The end result shows “And a New World” with a depth and nuance that showcases Chang’s artistic vision and the neighborhoods it represents. CeramicSteel provided the ideal palette for Chang’s emotive depiction of the contrasting activities, social layers and past and present of the area, giving herself and every area resident a connection to home.
Tampines East and West Stations
Community. It was the main goal for Jing Quek, the artist commissioned by LTA to design the artwork for the Tampines East and West Stations. One glance at the massive image compiled of individual photographs of local citizens and nearby architecture, and you can clearly see he achieved his mission.
To develop his concept, Quek started with researching imagery of Tampines, an urban city in Singapore. Drawing inspiration from historical photography and dense group shots he landed on the idea to create large panoramas filled with location markers that residents would recognize and images of the residents themselves. To get local citizens to participate, he created flyers describing the photoshoot and its intention to ‘star’ local residents. Asking people to show up in their everyday clothing to capture the real Tampines, Quek photographed 250 people for each location.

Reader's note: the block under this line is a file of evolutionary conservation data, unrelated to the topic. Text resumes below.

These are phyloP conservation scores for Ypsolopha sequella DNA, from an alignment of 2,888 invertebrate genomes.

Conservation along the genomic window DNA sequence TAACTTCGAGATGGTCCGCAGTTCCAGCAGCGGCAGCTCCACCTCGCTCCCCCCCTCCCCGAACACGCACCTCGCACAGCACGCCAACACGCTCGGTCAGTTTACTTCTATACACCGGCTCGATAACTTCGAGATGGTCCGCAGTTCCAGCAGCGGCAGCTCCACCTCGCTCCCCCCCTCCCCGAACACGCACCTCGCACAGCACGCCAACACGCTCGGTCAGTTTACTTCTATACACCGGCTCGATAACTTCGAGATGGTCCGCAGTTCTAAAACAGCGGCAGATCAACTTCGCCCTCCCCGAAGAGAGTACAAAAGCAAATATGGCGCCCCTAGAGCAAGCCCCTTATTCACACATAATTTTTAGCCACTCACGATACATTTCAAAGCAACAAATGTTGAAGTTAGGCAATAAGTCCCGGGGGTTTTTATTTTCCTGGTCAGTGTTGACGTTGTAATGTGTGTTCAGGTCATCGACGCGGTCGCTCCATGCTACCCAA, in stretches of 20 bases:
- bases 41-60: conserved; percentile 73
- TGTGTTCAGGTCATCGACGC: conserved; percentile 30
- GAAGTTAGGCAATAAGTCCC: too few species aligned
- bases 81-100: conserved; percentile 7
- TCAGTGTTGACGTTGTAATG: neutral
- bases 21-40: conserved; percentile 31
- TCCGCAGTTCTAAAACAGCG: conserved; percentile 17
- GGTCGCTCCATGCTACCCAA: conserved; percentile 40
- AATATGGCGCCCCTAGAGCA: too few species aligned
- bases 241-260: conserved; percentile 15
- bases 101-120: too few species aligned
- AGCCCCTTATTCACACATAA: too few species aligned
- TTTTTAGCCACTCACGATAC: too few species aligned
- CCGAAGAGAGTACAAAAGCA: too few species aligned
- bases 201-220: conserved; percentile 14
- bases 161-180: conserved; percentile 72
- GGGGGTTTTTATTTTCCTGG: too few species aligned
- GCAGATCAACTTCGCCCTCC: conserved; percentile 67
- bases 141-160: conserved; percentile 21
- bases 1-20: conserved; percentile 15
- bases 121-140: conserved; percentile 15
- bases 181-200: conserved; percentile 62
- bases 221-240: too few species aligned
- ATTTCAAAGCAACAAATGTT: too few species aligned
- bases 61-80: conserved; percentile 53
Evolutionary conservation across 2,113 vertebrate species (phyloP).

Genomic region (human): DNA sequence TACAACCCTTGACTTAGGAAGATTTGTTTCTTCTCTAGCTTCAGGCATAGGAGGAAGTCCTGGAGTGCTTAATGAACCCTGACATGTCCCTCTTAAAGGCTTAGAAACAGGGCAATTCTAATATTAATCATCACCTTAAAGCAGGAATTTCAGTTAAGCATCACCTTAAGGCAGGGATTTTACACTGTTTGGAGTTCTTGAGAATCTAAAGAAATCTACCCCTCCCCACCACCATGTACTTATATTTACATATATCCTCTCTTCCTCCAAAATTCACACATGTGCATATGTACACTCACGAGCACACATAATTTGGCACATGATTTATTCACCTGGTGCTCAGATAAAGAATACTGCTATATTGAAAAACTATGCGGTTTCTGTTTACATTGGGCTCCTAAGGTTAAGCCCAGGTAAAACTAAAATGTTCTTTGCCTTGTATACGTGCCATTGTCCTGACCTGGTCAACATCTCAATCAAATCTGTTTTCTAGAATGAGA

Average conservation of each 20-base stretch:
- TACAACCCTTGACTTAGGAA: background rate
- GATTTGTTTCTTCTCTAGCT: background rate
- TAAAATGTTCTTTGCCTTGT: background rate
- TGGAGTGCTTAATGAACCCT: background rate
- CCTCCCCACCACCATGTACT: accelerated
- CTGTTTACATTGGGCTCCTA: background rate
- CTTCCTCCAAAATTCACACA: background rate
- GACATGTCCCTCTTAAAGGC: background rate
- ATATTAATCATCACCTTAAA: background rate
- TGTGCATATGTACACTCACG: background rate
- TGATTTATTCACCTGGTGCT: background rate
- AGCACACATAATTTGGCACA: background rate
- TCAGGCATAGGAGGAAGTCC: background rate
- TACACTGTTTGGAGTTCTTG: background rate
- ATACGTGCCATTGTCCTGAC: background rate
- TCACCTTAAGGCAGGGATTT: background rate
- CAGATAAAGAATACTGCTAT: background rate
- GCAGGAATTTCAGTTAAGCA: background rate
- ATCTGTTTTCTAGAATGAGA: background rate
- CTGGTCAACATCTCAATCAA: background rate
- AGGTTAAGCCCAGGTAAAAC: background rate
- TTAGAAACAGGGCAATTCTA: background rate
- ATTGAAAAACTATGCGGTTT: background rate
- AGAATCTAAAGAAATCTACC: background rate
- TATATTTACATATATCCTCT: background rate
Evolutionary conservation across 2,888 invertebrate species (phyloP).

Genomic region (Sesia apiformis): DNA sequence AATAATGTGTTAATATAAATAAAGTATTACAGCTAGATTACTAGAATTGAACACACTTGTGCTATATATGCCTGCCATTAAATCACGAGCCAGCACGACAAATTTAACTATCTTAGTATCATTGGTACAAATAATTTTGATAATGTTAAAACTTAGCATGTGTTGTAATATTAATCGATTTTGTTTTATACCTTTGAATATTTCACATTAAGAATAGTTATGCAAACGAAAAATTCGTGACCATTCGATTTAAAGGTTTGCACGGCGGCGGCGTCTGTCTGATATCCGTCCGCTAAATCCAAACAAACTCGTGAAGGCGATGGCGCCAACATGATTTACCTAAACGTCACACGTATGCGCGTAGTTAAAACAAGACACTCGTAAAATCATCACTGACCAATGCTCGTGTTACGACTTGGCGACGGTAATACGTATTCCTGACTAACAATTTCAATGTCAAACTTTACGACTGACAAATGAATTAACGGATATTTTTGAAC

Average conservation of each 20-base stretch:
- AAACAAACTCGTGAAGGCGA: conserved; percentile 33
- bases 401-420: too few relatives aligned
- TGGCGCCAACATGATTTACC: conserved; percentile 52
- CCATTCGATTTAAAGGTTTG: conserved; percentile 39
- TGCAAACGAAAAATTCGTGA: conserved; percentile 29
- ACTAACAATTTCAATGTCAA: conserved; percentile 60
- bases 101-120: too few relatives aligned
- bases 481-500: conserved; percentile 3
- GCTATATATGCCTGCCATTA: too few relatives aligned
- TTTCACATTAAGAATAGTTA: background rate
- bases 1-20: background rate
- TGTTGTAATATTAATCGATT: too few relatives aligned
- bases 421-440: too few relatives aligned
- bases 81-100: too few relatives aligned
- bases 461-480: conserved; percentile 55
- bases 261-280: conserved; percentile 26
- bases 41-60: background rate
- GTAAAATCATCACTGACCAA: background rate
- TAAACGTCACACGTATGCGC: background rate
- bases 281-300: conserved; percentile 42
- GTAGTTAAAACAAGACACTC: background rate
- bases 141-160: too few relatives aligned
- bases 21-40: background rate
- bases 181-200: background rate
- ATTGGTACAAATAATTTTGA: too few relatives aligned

As Quek was capturing his subjects, the contractors for the project were deciding which material would display his work. The piece needed to have no visible joints between panels — so facial features were fluid — looking like one continuous photograph. It also needed to show crisp detail, so even the smallest photographs were recognizable. Not only did CeramicSteel provide a fluid image across multiple panels, but the Polyvision team digitally printed Quek’s work which avoided the fading that would come with a laser-ink printing process.